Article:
Schneider Electric | NYSE Euronext Paris | Meeting Date: 2013/04/25
The upcoming meeting of Schneider Electric will be one of the most controversial in France this year, serving as a barometer for shareholder acceptance of the recent trend of combining the roles of chairman and CEO in France. In the past few years, several of France’s largest companies have made the switch from a one-tier board to a two-tier board, with distinct supervisory and management boards, and then back again to a one-tier board. Schneider Electric would like to be the next. At this year’s annual meeting, the Company will propose that shareholders allow it to return to a one-tier governance model with a unitary board comprising both executive and non-executive members. Along with this structural change, shareholders are asked to approve the combination of roles of the chairman and CEO. Anticipating some resistence to this move, Schneider’s board has defined clear safeguards to mitigate conflicts of interest, which are not typical of French companies. The question is, will these conflict-mitigating provisions be enough for shareholders to accept what many would view as a step backwards in the Company’s governance?

Graco Inc. | GGG | Meeting Date: 2013/04/26
For three consecutive years, shareholders have expressed significant discontent with board nominees, casting withhold votes of over 40% for each nominee at the 2010, 2011 and 2012 annual meetings, including two nominees with over 58% votes withheld in 2012. The high withhold votes stem from shareholder concerns relating to the board’s adoption of a shareholder rights plan (“Poison Pill”) in 2010 without shareholder approval, and the board’s failure to implement a majority-approved shareholder proposal seeking to adopt majority voting for director elections. This same shareholder proposal was presented in 2010, 2011 and 2012, and received increasing levels of majority support at each annual meeting, culminating in approval by approximately 84% of voting shares in 2012. This year, the board has finally taken action to address these concerns. In February 2013, the board announced that it has terminated the poison pill as of February 15, 2013, and at this year’s annual meeting, the board has presented a proposal to adopt majority voting for director elections, recommending that shareholders vote in favor. While we continue to have concerns with the board’s failure to act immediately following the 2010 shareholder vote, we are encouraged that the board has finally taken action to address these underlying concerns.

AT&T | T | Meeting Date: 2013/04/26
AT&T dialed up strong results in 2012 despite a highly competitive and rapidly evolving marketplace. In the wake of its 2011 failed acquisition of T-Mobile, which cost the Company upwards of $4.1 billion in fees and lost data spectrum, AT&T has seen competitors in the crowded U.S. cellular market gain ground through consolidation, including the $20 billion takeover of Sprint Nextel by Japanese telecom provider SoftBank Corporation in October 2012, and MetroPCS’ hotly contested merger with T-Mobile (INSERT LINK TO METROPCS MERGER PROXY PAPER?); the deals would bolster two of AT&T’s chief competitors. Undeterred, the Company has continued efforts to expand its coverage, evolve its data network and revise its existing services. In November 2012, AT&T announced an ambitious $22 billion overhaul of its equipment and infrastructure for phone and internet services, and in January of this year the Company announced deals to purchase $1.9 billion in data spectrum from Verizon Wireless and $780 million of data spectrum from Atlantic Tele-Network Inc.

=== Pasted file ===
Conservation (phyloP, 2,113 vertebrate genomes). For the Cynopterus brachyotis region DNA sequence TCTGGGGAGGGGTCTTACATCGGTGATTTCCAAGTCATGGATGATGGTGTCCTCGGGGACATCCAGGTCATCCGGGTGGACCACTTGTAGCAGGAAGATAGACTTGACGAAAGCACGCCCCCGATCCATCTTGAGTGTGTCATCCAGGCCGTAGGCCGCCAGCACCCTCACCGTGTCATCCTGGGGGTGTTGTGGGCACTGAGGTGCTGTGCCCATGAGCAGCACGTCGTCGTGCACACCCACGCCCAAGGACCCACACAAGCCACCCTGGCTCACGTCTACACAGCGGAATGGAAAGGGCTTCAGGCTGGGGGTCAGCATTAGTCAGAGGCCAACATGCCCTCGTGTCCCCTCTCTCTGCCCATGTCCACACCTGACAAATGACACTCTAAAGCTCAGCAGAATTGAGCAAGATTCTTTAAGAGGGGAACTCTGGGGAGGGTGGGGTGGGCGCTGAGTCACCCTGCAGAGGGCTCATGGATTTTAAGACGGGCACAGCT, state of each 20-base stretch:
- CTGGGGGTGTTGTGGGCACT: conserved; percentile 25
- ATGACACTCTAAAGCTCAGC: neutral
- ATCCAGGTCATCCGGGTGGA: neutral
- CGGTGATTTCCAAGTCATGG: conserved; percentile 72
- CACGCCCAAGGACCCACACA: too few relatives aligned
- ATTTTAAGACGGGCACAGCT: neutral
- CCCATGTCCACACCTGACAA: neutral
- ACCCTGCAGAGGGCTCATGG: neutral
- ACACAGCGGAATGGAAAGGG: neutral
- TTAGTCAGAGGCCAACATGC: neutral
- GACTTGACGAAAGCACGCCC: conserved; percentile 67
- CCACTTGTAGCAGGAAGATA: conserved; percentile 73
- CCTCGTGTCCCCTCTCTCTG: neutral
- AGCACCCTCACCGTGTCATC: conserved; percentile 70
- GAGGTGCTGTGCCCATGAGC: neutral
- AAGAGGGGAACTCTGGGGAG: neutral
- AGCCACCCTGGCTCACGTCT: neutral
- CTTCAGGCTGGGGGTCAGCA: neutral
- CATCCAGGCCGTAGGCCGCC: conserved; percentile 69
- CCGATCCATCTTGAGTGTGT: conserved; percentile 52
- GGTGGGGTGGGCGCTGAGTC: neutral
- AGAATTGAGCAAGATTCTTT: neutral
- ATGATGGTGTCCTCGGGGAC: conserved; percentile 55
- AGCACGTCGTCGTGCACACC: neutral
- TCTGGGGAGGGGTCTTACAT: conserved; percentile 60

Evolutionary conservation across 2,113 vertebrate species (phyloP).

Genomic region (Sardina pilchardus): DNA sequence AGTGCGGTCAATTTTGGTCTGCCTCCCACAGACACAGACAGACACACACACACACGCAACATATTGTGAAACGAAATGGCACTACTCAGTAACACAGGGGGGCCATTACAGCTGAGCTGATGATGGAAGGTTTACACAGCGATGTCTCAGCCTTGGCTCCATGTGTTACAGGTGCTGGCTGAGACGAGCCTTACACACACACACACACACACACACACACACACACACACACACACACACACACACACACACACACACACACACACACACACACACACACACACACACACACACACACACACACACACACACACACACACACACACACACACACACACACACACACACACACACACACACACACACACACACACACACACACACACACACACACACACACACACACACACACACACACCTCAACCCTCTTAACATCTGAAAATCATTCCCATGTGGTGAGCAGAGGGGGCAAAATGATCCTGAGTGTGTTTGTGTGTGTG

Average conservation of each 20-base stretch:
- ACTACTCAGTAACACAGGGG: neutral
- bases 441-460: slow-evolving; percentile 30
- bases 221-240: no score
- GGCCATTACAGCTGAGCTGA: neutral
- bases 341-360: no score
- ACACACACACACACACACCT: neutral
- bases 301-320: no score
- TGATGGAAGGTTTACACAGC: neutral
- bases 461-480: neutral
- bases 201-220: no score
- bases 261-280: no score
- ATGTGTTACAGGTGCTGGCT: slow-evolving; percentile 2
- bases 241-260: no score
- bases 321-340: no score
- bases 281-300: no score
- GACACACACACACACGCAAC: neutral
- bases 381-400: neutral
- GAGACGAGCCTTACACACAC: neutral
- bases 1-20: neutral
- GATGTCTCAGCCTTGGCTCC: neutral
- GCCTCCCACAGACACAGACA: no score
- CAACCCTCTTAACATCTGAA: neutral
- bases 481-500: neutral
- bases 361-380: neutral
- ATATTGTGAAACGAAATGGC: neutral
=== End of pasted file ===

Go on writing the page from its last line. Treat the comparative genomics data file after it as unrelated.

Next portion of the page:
The voices of AT&T shareholders continue to ring loudly as well; this year’s ballot includes four shareholder proposals, two of which previously appeared on the agenda at the 2012 annual meeting and received significant support from shareholders. Proposals requesting that the board separate the roles of chairman and CEO and produce a report on the Company’s political spending received support from 48% and 39% of votes, respectively, in 2012. Notably, a 2012 shareholder proposal seeking to lower the threshold for shareholder action by written consent received majority support from shareholders in 2012 but failed to garner the supermajority approval required to amend the Company’s articles. Here’s an example of supermajority vote requirements blocking a majority approved–and board supported–initiative.

Credit Suisse | CSGN | Meeting Date: 2013/04/26
Following years of withering criticism of its pay practices, culminating in over 30% of shareholders voting against the advisory vote on the compensation report at the 2012 annual meeting, Credit Suisse appears to have taken pay reform seriously. At this year’s annual meeting, the Company is presenting a thoroughly revised compensation policy that significantly lowers target and maximum variable compensation, defines performance metrics and vesting schedules, and lengthens the performance period for a large portion of variable compensation, among other changes. While shareholders will surely view these changes as mostly positive, we continue to be concerned by the very high levels of compensation for non-executive directors, which vastly outpace peers and in our view, may compromise the objectivity of directors.


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